It’s springtime in Vancouver and we’ve begun data collection in various healthcare settings. Located in a leafy green neighbourhood, we visited a residential care home where we were introduced to two of the chaplains, one who showed us the Sacred Spaces that residents have access to. During this tour, she told us about the range of religious traditions that residents identify with, saying: “it is often the case that in one room, there are 4 beds, 4 residents, 4 religions and 4 languages.” We were struck by this quote because of what it reveals about the context of healthcare, where the fragility of life intersects with a range of values and beliefs, faith traditions and backgrounds.
The implications of this pluralism play out at institutional, and social levels, and in the intimate room of a care home with four individuals. The chaplain went on to say that there are different ways residents handle religious differences amongst each other, such as giving space to their co-residents and families when one of them is in their final moments of life or has died. At other points care home staff observe and feel the residents in harmony with each other even though they might not speak the same language. In the context of this residential care home, we were attentive to how they are making space for all, which cannot always be easy. After all, places such as hospitals and residential care homes are complex social systems and microcosms of broader society where harmony, ambivalence and conflict coincide. Charles Taylor (2011) asserts that neutrality is not achieved by silencing or erasing religion from public discourse; indeed, excluding religion from the public sphere undermines the ways in which religion may contribute to social solidarity and common goals like liberty and equality. But how are these ideals negotiated in the public sphere? In looking closely at “one room, 4 beds, 4 residents, 4 religions and 4 languages”, we will begin to uncover through the study of prayer the complexities of lived religion in public spaces.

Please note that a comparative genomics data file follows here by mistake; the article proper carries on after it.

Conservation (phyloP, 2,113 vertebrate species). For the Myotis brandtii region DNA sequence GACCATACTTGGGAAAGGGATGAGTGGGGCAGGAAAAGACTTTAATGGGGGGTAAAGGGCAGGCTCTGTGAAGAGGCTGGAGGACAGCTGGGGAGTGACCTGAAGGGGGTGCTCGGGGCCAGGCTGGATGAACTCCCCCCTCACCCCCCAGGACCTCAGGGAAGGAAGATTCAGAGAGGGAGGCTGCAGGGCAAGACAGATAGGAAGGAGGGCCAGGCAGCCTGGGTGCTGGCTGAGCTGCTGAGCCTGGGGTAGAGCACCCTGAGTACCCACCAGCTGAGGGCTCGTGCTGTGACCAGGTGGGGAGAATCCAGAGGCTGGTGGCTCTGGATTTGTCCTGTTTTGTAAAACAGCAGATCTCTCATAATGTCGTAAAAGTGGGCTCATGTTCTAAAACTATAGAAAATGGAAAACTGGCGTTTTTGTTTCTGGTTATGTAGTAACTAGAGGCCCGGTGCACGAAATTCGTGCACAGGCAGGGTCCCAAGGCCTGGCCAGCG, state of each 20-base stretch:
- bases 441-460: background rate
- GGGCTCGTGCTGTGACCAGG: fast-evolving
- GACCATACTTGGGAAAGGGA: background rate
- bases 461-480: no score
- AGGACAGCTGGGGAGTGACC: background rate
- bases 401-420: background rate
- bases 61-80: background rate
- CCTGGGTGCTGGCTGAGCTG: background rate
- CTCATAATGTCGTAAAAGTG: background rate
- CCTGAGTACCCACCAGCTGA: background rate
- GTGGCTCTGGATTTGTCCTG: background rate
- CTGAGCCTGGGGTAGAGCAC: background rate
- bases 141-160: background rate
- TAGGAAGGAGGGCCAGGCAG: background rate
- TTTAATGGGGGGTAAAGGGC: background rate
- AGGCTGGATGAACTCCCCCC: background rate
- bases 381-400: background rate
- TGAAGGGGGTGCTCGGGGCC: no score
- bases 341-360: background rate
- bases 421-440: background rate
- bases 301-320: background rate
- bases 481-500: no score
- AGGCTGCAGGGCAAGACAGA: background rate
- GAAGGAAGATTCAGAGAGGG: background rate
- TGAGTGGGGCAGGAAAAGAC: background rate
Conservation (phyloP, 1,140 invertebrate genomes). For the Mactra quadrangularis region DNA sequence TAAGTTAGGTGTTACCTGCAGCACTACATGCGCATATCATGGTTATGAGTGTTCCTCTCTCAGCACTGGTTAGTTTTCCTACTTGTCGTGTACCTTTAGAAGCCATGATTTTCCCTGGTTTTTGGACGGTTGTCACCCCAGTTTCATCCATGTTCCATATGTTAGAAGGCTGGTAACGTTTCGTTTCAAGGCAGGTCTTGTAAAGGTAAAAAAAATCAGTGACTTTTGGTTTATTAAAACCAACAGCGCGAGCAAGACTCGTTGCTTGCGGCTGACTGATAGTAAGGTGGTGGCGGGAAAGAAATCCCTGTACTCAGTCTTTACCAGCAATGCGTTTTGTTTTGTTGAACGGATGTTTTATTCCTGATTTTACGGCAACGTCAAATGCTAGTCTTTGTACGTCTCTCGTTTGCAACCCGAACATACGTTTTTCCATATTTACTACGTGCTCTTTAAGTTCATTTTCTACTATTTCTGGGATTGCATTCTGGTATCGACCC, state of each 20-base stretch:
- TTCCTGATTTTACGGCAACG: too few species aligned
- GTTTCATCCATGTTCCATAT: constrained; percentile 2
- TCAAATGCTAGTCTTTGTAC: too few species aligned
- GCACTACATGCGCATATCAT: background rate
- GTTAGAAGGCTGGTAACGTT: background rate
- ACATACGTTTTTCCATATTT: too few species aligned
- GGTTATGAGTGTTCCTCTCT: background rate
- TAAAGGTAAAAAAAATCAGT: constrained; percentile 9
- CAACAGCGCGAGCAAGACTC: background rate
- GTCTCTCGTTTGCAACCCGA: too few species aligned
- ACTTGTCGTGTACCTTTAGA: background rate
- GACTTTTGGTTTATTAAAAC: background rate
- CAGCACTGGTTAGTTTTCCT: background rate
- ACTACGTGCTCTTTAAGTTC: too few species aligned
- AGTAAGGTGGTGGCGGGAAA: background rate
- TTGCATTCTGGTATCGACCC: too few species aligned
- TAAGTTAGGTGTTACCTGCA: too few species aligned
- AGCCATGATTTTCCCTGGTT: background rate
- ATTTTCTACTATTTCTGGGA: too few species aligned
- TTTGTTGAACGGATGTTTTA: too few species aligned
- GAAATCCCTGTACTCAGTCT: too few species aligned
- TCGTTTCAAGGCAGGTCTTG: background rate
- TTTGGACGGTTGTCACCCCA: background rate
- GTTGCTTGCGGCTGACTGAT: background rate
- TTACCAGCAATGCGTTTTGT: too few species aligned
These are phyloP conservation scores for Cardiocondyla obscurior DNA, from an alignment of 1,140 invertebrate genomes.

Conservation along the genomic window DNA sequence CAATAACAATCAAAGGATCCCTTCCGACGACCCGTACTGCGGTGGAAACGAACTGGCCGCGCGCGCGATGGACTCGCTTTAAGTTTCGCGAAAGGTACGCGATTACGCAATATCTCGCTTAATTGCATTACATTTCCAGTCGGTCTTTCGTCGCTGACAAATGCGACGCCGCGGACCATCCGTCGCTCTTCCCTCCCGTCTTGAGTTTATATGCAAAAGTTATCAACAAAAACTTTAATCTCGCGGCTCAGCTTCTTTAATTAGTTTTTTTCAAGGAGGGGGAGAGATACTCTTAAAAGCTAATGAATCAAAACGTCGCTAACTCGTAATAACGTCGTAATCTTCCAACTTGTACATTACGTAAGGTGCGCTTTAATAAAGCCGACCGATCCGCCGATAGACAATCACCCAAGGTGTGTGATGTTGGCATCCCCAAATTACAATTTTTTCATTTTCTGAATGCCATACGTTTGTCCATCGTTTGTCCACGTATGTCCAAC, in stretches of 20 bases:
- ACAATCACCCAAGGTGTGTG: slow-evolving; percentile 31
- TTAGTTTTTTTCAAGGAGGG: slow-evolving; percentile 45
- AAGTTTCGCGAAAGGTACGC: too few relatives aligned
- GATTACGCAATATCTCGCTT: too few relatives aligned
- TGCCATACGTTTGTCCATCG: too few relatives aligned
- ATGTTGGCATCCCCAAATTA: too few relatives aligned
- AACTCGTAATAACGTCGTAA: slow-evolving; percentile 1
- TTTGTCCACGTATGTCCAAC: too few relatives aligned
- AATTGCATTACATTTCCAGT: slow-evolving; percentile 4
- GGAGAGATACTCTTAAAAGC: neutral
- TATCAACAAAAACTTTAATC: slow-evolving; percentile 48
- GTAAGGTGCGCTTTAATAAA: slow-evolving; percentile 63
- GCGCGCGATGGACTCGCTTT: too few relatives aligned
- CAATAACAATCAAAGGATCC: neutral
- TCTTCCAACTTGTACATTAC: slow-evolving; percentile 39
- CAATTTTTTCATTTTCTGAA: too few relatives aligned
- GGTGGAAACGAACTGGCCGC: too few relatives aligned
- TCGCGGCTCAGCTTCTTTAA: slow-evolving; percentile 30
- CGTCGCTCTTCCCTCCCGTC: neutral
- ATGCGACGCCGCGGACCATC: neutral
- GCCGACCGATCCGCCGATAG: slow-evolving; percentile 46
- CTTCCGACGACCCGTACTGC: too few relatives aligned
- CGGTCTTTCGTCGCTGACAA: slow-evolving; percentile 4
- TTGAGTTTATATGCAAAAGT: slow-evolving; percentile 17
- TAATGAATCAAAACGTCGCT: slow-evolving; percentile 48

Taylor, C. (2011). Why we need a radical redefinition of secularism. In C. Calhoun, M. Juergensmeyer, and J.Van Antwerpen (eds.) Rethinking secularism (pp.34-59). New York: Oxford University Press.